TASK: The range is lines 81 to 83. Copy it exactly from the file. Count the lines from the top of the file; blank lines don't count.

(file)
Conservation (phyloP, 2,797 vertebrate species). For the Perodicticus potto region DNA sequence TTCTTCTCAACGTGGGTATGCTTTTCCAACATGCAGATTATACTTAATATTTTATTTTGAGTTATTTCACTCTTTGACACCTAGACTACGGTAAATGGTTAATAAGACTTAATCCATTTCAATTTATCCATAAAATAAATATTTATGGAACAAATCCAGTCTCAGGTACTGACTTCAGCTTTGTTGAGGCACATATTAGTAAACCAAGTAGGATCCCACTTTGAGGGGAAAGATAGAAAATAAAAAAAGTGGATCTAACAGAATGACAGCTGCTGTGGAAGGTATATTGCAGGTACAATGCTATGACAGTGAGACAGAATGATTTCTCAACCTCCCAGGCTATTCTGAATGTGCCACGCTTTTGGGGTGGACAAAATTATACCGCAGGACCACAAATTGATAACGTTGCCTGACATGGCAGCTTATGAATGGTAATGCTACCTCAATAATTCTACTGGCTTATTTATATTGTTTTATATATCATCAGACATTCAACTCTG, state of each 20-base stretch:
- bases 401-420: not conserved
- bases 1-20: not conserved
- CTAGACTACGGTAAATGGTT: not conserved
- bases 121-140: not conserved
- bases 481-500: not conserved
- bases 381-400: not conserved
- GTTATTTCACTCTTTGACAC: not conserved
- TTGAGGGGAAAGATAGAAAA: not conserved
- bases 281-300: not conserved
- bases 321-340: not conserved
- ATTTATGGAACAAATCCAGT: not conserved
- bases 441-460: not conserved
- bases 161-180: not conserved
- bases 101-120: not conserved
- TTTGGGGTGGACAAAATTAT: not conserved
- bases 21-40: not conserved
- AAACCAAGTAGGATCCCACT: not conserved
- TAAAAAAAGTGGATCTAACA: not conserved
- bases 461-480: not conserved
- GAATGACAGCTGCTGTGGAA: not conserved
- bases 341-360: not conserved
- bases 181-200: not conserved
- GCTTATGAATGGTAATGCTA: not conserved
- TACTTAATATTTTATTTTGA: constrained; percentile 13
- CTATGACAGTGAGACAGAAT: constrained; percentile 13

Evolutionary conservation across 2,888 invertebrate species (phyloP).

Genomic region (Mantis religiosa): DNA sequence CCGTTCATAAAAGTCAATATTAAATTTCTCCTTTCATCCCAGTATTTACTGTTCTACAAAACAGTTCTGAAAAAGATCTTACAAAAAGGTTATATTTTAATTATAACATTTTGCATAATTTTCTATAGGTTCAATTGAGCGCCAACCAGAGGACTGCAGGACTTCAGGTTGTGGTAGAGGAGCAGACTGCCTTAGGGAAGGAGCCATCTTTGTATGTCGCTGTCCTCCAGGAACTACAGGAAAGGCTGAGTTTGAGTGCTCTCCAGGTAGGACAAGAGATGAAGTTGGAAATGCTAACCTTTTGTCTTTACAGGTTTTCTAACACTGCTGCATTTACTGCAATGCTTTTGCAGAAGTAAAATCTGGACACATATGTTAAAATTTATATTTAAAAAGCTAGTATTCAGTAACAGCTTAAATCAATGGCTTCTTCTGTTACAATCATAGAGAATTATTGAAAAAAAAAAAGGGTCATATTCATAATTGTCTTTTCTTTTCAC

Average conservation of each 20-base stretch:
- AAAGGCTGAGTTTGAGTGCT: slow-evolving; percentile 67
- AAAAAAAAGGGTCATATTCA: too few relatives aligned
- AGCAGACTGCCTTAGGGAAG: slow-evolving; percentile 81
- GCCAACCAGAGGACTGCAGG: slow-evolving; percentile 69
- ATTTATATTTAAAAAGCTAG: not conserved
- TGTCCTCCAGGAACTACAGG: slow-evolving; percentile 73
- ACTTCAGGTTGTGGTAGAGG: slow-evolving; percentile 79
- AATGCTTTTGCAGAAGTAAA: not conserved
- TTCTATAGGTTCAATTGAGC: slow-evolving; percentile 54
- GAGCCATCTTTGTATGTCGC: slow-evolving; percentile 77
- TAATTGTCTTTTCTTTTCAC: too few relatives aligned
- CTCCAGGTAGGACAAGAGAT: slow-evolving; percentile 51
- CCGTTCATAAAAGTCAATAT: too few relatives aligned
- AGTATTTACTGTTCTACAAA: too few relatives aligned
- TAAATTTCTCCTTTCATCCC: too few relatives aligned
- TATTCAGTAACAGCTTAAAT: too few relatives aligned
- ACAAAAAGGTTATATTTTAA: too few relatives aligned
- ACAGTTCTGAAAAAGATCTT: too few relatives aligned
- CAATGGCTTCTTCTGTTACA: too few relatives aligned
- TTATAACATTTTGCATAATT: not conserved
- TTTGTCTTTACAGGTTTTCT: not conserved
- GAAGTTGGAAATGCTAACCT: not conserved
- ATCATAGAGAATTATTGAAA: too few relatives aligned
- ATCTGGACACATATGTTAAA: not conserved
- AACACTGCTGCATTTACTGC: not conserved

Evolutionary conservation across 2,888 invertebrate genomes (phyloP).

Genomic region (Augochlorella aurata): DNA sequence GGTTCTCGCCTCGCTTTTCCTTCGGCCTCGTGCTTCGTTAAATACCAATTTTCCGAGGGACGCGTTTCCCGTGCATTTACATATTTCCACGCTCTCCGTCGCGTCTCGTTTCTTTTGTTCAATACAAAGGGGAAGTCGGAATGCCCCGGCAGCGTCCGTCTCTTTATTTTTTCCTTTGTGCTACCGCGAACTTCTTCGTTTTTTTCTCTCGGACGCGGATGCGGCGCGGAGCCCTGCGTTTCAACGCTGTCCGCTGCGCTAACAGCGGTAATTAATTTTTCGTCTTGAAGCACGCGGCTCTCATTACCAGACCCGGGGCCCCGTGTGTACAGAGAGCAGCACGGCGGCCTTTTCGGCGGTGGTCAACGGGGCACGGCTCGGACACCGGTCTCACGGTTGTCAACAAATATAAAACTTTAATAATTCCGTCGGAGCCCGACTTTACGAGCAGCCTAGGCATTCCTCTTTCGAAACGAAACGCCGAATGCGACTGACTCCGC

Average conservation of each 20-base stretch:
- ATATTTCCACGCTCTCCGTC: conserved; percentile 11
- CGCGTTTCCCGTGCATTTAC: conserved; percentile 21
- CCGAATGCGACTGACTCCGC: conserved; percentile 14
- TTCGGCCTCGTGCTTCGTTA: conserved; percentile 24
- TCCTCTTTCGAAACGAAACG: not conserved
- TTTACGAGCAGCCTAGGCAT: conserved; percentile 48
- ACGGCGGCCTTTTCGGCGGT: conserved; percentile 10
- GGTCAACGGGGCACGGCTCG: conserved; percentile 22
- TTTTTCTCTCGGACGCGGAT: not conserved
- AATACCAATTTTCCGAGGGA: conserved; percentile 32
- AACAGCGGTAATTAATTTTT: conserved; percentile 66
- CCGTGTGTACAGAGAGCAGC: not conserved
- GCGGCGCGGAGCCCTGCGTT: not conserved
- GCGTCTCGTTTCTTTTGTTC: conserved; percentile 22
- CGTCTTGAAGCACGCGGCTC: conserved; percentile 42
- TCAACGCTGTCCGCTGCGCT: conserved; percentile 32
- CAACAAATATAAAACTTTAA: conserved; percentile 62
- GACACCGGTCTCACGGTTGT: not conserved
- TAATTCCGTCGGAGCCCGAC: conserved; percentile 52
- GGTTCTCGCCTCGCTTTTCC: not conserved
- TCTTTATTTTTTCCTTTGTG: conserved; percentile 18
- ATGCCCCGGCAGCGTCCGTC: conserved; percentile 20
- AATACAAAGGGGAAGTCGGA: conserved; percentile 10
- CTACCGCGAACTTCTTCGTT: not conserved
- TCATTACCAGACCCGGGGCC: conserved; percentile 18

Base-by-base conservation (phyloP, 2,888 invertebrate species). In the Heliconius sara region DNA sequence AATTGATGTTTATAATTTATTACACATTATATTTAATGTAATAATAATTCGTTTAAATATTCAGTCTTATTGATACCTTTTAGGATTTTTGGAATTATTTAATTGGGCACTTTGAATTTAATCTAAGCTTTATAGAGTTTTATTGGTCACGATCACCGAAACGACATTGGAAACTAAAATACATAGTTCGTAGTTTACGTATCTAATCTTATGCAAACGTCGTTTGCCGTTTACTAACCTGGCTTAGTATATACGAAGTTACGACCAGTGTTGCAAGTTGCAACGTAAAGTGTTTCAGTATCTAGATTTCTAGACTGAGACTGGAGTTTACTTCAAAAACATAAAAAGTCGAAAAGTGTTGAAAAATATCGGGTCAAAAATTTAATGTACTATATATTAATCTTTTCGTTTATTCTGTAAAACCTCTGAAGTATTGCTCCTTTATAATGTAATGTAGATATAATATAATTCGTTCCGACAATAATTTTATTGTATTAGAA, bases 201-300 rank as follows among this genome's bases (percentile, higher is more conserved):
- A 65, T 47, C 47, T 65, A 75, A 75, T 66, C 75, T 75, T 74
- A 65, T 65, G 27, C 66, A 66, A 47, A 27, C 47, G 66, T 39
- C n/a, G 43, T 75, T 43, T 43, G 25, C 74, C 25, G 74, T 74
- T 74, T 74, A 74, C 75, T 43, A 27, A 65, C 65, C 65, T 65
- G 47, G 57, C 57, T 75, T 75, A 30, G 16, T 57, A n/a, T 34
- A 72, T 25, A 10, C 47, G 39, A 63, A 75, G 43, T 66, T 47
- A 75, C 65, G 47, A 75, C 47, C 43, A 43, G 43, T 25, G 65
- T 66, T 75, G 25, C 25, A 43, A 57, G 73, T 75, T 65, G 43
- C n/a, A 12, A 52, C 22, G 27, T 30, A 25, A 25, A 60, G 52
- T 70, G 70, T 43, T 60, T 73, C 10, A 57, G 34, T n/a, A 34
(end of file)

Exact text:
- CTACCGCGAACTTCTTCGTT: not conserved
- TCATTACCAGACCCGGGGCC: conserved; percentile 18

Base-by-base conservation (phyloP, 2,888 invertebrate species). In the Heliconius sara region DNA sequence AATTGATGTTTATAATTTATTACACATTATATTTAATGTAATAATAATTCGTTTAAATATTCAGTCTTATTGATACCTTTTAGGATTTTTGGAATTATTTAATTGGGCACTTTGAATTTAATCTAAGCTTTATAGAGTTTTATTGGTCACGATCACCGAAACGACATTGGAAACTAAAATACATAGTTCGTAGTTTACGTATCTAATCTTATGCAAACGTCGTTTGCCGTTTACTAACCTGGCTTAGTATATACGAAGTTACGACCAGTGTTGCAAGTTGCAACGTAAAGTGTTTCAGTATCTAGATTTCTAGACTGAGACTGGAGTTTACTTCAAAAACATAAAAAGTCGAAAAGTGTTGAAAAATATCGGGTCAAAAATTTAATGTACTATATATTAATCTTTTCGTTTATTCTGTAAAACCTCTGAAGTATTGCTCCTTTATAATGTAATGTAGATATAATATAATTCGTTCCGACAATAATTTTATTGTATTAGAA, bases 201-300 rank as follows among this genome's bases (percentile, higher is more conserved):